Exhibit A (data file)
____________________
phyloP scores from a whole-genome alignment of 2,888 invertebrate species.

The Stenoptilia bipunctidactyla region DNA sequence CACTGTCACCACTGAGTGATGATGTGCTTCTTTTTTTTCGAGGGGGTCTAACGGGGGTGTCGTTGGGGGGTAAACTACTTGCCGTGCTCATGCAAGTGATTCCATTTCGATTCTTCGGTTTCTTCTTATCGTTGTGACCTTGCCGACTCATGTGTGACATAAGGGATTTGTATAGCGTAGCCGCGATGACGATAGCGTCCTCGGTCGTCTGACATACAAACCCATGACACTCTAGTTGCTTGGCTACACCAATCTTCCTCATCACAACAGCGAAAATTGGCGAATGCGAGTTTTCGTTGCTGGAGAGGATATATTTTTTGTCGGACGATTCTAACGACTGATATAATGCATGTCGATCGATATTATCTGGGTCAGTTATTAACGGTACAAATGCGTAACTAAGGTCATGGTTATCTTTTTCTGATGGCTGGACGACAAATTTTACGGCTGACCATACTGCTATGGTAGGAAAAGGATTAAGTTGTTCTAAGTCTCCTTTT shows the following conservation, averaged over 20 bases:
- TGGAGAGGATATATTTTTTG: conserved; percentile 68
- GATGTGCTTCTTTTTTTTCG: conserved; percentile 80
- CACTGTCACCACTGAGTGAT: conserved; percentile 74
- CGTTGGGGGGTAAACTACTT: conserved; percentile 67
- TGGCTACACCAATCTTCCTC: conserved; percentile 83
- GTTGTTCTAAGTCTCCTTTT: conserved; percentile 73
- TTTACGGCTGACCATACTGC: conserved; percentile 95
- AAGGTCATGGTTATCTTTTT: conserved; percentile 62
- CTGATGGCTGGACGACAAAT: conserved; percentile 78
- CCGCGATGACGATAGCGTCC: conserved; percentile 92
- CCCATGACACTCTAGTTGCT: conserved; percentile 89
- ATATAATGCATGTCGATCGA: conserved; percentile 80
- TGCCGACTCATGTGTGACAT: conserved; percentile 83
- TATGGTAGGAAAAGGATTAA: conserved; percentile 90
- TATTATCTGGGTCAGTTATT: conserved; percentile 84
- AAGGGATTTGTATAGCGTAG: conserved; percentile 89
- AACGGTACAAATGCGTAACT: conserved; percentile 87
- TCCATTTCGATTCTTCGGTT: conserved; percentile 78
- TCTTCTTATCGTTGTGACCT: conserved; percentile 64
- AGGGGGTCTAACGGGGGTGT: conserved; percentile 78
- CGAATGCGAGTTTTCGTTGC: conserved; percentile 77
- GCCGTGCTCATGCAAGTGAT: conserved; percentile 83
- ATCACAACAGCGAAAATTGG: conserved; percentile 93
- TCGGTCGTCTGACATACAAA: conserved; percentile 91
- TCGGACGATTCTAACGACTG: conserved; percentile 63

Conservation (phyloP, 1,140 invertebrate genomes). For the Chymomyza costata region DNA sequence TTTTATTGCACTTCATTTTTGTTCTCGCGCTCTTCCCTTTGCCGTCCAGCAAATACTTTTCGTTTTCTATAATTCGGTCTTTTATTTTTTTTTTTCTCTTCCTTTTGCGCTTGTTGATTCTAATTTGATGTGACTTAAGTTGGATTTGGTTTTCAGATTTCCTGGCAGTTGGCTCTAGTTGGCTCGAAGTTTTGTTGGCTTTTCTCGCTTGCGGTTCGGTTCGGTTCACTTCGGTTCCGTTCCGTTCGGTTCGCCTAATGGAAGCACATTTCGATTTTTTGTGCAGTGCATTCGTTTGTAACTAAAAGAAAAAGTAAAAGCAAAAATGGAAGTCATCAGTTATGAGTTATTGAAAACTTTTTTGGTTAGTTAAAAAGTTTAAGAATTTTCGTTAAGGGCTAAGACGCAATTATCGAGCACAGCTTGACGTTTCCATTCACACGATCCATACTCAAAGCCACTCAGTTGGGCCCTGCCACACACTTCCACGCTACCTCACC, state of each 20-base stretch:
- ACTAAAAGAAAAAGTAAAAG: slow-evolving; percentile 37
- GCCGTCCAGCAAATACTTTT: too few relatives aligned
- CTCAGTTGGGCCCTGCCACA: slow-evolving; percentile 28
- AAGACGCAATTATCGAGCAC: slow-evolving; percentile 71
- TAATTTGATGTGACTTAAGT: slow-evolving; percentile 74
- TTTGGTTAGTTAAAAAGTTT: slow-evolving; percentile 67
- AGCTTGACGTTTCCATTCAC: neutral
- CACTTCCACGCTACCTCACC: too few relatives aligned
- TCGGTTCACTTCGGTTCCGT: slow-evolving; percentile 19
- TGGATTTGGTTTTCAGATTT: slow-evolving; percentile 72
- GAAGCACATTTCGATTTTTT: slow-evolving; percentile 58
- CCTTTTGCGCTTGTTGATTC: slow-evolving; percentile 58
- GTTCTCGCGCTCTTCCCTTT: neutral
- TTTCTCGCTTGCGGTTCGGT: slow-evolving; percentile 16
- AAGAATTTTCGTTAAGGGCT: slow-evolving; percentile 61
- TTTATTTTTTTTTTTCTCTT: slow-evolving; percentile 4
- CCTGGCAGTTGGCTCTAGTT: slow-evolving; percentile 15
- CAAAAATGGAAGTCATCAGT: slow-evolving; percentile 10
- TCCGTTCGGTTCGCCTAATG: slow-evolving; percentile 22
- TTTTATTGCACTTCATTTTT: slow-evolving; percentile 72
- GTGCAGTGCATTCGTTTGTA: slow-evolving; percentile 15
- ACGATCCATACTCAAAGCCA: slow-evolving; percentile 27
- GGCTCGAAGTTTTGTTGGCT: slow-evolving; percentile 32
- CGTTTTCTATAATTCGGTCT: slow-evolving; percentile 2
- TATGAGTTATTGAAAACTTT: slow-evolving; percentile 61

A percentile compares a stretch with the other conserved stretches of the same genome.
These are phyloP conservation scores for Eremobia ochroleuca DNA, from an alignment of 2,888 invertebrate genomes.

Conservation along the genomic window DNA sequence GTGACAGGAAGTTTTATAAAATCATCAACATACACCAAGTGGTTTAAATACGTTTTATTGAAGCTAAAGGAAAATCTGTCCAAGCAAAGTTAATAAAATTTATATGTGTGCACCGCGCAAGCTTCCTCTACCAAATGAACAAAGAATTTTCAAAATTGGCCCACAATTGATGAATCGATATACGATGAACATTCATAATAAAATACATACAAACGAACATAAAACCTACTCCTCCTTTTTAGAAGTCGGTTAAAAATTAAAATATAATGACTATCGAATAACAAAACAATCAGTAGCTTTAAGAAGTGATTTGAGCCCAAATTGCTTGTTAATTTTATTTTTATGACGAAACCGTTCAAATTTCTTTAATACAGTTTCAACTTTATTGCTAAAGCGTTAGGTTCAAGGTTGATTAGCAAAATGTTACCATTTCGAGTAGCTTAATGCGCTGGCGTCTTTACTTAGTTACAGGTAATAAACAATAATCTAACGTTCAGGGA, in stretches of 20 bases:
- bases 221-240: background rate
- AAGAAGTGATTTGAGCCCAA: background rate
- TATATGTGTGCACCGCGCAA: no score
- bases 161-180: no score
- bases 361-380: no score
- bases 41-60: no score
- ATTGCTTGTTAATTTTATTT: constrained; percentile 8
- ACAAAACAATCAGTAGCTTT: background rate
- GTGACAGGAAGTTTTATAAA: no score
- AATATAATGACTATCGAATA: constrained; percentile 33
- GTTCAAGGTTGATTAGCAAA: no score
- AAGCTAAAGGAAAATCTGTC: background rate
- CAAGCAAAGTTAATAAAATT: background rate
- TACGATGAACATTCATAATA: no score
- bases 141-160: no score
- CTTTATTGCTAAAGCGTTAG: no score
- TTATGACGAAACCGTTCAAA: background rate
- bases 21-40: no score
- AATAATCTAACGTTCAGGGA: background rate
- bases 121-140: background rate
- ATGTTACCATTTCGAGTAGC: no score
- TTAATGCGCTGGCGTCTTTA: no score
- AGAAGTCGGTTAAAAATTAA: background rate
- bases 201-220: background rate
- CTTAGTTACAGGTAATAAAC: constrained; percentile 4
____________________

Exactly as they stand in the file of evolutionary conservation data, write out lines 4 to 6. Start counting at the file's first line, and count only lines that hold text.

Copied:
- GATGTGCTTCTTTTTTTTCG: conserved; percentile 80
- CACTGTCACCACTGAGTGAT: conserved; percentile 74
- CGTTGGGGGGTAAACTACTT: conserved; percentile 67